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Mexico and US agree on safeguards plan to protect oil explorers

Mexico and US agree on safeguards plan to protect oil explorers

Officials in Mexico and the United States have agreed to new safety rules to protect U.S. health inspectors of avocados and mangoes, after an incident earlier this month led to a pause in inspections, the governor of Mexico's main avocado-growing region said Monday.

Avocados, in particular, are a major Mexican agricultural export, bringing in billions of dollars each year, as demand from American consumers has steadily increased in recent years.

US inspections of the two fruits were suspended a week ago after a security incident in the western state of Michoacán, Mexico's main avocado-growing region, putting exports to its northern neighbor at risk.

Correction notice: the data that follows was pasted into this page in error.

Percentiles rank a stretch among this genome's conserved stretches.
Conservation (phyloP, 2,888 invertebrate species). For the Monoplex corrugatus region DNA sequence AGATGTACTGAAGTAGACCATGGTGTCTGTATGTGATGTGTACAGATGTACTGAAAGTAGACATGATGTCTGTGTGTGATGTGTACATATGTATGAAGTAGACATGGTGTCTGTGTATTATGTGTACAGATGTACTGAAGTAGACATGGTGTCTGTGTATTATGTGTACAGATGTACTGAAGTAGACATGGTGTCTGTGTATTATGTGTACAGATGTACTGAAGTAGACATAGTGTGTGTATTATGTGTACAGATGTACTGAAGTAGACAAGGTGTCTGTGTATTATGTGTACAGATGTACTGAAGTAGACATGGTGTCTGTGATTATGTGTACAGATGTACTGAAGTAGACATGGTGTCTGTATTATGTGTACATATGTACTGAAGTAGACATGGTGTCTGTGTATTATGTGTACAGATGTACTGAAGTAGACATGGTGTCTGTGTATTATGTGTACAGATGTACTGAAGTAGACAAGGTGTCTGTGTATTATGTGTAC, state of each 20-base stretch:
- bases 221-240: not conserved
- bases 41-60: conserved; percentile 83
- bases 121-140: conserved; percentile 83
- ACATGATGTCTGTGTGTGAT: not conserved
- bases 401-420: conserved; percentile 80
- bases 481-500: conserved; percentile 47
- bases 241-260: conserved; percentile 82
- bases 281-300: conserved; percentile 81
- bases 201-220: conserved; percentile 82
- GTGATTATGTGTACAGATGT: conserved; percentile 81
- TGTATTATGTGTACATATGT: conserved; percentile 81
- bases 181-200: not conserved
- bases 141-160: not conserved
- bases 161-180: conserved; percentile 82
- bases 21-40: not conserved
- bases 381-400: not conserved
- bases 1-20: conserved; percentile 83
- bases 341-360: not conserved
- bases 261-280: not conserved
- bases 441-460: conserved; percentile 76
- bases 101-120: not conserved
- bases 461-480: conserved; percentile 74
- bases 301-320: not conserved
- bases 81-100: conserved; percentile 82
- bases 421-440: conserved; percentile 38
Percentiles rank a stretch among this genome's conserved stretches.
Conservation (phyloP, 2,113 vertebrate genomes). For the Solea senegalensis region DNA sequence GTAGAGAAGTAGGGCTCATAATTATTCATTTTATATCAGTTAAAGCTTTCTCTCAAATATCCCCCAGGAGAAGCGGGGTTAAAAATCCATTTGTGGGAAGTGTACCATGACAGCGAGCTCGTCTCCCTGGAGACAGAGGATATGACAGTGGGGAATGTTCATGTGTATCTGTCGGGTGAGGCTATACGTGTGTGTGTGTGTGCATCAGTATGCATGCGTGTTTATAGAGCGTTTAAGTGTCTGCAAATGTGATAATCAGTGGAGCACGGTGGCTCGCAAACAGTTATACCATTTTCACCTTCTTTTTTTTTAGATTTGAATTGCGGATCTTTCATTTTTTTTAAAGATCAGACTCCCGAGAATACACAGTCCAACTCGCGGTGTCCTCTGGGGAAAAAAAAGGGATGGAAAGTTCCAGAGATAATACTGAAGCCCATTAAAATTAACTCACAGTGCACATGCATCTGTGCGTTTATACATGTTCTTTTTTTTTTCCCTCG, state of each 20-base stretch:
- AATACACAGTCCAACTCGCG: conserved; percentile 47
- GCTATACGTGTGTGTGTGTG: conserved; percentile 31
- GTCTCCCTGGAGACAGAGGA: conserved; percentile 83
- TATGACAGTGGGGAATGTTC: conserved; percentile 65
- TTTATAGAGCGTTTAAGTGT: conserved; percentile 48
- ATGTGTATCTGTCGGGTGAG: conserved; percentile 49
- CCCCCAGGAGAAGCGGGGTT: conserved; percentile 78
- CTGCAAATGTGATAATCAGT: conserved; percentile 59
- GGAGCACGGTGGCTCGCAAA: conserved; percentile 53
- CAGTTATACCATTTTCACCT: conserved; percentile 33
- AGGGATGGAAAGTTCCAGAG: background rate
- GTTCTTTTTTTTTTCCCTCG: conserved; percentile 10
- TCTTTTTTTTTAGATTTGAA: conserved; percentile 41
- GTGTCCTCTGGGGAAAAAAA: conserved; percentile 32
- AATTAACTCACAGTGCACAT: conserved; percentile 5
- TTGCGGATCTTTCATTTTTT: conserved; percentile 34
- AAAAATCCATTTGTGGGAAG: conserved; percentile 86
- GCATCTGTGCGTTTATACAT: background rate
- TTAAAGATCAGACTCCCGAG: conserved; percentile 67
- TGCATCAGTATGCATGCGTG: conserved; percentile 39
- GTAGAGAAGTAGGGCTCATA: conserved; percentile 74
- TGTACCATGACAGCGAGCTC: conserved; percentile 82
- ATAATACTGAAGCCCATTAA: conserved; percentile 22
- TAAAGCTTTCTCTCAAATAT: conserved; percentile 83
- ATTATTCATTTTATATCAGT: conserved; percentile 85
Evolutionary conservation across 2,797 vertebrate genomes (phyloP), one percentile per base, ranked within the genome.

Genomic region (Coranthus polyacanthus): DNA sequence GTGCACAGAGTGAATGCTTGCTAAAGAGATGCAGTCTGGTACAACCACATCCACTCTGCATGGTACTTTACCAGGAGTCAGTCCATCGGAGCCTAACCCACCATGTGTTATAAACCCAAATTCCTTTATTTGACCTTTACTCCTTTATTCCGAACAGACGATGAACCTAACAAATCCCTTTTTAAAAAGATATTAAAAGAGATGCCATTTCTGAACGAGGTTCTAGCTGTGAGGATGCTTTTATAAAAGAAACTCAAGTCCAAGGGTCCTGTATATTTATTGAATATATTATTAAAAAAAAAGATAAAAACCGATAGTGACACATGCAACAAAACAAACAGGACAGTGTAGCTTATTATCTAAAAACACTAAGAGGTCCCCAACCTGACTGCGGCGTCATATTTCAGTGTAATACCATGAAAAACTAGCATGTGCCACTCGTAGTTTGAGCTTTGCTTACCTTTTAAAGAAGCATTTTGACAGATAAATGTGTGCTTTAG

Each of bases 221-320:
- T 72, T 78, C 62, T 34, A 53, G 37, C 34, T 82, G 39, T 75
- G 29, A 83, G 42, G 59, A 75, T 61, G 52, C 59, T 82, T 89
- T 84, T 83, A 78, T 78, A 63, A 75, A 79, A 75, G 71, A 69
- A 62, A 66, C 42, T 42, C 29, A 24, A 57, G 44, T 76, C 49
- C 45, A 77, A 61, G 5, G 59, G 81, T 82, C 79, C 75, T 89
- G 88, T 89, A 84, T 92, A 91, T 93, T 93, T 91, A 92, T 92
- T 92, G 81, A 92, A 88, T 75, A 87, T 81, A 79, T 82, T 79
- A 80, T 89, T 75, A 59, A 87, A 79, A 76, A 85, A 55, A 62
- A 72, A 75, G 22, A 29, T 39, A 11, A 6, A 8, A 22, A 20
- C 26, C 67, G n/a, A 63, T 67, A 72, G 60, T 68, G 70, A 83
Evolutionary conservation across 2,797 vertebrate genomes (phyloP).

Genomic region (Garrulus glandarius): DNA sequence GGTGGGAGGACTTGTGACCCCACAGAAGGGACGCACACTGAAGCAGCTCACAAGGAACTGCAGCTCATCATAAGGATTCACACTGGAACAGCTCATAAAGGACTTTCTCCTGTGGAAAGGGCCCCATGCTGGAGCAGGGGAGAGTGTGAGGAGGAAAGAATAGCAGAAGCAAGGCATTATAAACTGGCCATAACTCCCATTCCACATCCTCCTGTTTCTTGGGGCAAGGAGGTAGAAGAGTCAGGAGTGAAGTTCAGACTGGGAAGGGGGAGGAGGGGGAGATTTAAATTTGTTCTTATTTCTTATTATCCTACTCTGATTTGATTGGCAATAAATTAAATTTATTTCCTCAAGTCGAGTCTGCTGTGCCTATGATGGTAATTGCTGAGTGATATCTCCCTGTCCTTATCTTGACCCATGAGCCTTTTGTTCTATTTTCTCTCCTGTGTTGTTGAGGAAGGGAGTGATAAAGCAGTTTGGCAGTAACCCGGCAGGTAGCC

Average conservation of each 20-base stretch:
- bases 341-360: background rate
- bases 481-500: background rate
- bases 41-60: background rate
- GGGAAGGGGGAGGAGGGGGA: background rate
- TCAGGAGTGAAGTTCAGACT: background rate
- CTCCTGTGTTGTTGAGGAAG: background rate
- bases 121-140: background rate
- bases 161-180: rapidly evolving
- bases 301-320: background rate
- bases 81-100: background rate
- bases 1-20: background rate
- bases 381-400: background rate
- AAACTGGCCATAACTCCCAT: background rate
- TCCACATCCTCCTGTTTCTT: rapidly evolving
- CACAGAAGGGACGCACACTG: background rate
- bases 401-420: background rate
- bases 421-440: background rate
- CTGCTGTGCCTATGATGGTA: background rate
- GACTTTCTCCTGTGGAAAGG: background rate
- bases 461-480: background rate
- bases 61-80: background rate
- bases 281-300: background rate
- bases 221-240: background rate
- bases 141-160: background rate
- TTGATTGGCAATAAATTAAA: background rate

After the meeting, Michoacan Gov. Alfredo Ramirez and US Ambassador to Mexico Ken Salazar told reporters that the two countries will work together to prevent illegal deforestation and environmental certification for agricultural products and labor issues.

“The Mexican government's plan is to work hand-in-hand with us to make sure every one of our employees is safe so they can do their jobs,” Salazar said.

Officials did not provide specific details on how the security will be implemented.

The meeting was attended by Mexico's Minister of Agriculture, Victor Villalobos. In the future, he suggested, Mexican inspectors could replace the American personnel currently conducting inspections.

Michoacán has spent years fighting extortion by powerful organized crime groups who profit from the lucrative agricultural trade.

Senior Mexican officials said the June 15 incident involving U.S. personnel stemmed from protests by local police who refused to allow inspectors. Ramírez has previously said the inspectors were “illegally detained”.

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Officials said Monday that the new security plan will also include coordination with APEAM, Mexico's main avocado export association.

APEAM declined to comment on the new security plan.

On Friday, Salazar issued a statement announcing that inspections would gradually resume, but important questions remained.